Kraus comes to the rescue for Long Meadow

May 16, 1997


Staff Writer

Jim Kraus is president of the Long Meadow Volunteer Fire Department, but don't ask him to put out any blazes.

Kraus has never ridden a company fire truck, and wouldn't be allowed if he wanted to.

But when he learned at an open house two years ago that the fire company needed help, Kraus said he did not hesitate.

"I don't climb ladders, don't pull hoses, don't eat smoke," said Kraus, 71, who was elected the department's president in January. "But I can help out on the administrative end."


Kraus, of Spring Valley, went to work, helping raise money and plan events such as the company's annual carnival.

Washington County fire officials say they need more people like Kraus, who is a committed volunteer willing to help out even though he has no firefighting experience.

Volunteer departments' need for qualified firefighters has been well-publicized in recent years. People to help raise money and keep the station running also are important, officials say.

"The problem is, we need more Jim Krauses," said former chief Justin Mayhue, now Long Meadow's lieutenant and chief engineer.

Chief Richard Roche said the laws and regulations governing firefighting have become more complex while the department has gotten busier. Roche said the company responded to about 600 calls last year, up from about 50 when it was formed 25 years ago.

Keeping up with the administrative chores becomes too great for volunteer firefighters, Roche said.

At an open house in 1995, Roche said the department launched an all-out effort to demonstrate its problems.

"We just flat-out laid the hardships on the ground," he said. "We were just flat-out taxed to the max."

Kraus, who was at that meeting, stepped forward. A retired president of Handy Harman Automotive Group, Kraus said he had management and business experience that could help the department.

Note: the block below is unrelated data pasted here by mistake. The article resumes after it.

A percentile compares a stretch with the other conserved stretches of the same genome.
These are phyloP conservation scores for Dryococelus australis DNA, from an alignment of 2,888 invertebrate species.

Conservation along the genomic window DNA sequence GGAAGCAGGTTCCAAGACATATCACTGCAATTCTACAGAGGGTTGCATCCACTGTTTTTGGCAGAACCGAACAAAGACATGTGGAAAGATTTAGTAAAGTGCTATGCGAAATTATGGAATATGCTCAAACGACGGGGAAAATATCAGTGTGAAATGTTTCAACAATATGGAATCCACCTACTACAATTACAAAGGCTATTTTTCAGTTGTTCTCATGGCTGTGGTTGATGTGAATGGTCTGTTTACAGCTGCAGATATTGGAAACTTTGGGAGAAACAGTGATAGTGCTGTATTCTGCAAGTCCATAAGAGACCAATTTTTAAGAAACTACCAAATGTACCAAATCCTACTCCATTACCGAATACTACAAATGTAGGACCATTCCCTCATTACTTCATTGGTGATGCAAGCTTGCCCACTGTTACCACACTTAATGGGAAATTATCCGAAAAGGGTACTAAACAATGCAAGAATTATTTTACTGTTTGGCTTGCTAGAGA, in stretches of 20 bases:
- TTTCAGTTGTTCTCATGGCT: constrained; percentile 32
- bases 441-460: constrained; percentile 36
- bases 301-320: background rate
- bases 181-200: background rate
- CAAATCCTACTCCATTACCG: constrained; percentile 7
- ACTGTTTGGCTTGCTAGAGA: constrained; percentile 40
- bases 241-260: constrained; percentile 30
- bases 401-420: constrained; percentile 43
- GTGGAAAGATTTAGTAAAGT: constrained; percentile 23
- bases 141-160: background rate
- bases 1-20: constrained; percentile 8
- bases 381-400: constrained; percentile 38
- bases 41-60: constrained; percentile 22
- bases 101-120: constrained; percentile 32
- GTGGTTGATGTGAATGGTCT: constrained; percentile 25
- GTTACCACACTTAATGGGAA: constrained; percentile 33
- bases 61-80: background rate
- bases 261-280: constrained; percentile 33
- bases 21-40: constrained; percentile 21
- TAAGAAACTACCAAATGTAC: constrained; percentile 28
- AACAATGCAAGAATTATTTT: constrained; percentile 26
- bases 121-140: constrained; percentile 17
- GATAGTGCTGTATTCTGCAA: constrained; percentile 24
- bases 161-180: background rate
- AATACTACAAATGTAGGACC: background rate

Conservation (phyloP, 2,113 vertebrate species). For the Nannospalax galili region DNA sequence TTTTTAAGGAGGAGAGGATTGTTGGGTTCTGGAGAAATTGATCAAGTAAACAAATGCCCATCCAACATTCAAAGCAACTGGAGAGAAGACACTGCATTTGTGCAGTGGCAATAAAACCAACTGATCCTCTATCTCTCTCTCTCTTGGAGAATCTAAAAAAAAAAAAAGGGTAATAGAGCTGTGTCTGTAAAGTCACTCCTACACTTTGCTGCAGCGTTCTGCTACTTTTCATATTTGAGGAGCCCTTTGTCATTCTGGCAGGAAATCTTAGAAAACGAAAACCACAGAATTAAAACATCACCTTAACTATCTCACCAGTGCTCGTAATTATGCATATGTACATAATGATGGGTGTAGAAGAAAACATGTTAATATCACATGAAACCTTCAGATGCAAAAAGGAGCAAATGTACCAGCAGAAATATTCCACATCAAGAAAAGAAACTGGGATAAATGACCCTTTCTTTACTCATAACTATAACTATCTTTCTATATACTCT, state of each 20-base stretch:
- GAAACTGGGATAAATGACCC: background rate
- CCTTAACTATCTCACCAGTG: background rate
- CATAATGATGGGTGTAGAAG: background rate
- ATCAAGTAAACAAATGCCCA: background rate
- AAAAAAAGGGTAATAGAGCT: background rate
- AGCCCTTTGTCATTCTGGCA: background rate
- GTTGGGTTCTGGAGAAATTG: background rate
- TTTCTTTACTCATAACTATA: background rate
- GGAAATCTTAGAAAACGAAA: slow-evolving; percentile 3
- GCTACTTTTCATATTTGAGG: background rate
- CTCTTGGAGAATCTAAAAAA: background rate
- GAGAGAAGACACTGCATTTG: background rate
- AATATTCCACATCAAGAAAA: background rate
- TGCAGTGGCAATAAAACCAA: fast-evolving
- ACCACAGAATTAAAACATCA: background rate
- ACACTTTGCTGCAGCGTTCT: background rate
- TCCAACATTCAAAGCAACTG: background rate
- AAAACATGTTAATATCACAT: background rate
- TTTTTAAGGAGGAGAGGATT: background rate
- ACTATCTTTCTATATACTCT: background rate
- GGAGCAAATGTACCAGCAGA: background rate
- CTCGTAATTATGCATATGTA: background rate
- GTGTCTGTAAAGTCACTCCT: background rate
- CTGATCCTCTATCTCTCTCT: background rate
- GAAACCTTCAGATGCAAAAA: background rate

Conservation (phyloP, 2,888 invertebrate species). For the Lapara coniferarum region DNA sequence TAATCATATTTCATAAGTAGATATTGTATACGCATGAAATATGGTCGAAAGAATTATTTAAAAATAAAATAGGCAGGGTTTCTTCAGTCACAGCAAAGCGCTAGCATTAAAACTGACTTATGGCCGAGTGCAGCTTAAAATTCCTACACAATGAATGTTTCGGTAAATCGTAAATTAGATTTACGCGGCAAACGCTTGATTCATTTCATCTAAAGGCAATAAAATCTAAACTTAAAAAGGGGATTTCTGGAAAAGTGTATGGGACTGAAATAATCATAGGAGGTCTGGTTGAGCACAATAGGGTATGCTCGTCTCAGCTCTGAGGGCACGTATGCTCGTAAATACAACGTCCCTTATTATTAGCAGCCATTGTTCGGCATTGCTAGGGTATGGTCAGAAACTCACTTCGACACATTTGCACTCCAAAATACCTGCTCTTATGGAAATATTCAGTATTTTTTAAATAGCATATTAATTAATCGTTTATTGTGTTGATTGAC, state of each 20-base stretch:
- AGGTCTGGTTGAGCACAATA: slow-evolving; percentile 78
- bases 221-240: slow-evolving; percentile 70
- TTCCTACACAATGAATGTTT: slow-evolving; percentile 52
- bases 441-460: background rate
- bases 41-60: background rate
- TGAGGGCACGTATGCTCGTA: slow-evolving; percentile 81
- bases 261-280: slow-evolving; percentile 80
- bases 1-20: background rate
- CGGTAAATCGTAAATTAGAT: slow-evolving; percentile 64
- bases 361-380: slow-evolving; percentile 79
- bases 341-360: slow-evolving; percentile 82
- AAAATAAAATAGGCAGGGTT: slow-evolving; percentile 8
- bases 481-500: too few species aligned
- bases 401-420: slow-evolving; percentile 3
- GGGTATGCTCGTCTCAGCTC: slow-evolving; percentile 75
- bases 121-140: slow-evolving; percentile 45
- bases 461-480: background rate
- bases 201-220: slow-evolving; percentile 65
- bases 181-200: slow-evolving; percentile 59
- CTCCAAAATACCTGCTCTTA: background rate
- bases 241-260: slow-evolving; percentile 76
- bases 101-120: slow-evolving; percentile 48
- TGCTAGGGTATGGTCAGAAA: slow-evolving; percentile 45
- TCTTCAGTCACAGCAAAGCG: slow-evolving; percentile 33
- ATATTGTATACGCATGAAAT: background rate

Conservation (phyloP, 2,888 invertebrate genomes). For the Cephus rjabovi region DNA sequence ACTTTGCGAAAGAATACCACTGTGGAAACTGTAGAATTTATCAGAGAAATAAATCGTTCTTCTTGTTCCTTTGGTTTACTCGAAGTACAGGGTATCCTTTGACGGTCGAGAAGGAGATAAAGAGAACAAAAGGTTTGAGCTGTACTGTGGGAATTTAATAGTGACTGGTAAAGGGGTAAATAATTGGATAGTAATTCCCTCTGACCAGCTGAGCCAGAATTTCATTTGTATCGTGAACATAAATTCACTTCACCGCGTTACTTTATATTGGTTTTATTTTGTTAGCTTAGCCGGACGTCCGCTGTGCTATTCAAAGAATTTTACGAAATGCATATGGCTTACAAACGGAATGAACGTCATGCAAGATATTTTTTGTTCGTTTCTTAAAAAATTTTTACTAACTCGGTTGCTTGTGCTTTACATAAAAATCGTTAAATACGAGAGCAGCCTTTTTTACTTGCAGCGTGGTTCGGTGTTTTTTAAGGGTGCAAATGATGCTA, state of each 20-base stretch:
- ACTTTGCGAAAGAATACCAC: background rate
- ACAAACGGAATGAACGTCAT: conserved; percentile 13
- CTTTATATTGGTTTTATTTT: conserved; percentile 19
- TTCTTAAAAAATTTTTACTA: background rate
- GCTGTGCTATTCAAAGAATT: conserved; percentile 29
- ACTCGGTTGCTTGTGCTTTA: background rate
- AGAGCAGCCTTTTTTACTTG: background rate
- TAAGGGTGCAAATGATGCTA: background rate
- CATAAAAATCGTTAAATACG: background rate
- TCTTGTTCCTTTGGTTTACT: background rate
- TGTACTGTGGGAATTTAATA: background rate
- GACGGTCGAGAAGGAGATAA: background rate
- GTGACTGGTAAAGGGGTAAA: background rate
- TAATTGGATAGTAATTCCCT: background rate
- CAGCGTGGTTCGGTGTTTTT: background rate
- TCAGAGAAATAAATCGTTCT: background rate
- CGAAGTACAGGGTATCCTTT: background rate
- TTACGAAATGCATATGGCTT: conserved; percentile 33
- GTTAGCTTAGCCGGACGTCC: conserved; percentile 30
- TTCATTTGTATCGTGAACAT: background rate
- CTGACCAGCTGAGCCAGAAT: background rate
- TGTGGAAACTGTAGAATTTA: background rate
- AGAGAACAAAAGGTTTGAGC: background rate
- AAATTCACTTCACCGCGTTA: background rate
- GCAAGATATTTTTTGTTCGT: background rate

Since taking over in January, he said, he has worked to streamline the department's business practices and simplify its computer system.

"The fire companies are at the beginning of what I believe is a rather major transition," said Kraus, who said county government has demanded stricter accounting procedures.

While he does not have firefighting experience - regulations bar him from riding along on a fire call - Kraus said he has experience running a business. From a management end, he said there is little difference between fighting fires and making car parts.

"All businesses are basically the same," he said. "The same basic principles apply. It's just a different product."

Roche said Long Meadow was lucky to get someone with Kraus' talents and background.

Most fire company presidents in Washington County are either active firefighters or former firefighters, Roche said. But increasingly, he said, the companies need people with business backgrounds.

Roche predicted that departments in the future will seek - and even pay - administrators with such backgrounds. In addition, he said, Kraus has the corporate connections to boost fund-raising among businesses.

Robert "Meredith" Haynes, who was Kraus' controller at Handy Harman before retiring last year, is helping to simplify the computer system. He said Kraus is good at assessing talent and giving people jobs they can handle.

Kraus said he is happy to lend his expertise, but said the real heroes are the volunteers who risk their lives to fight fires.

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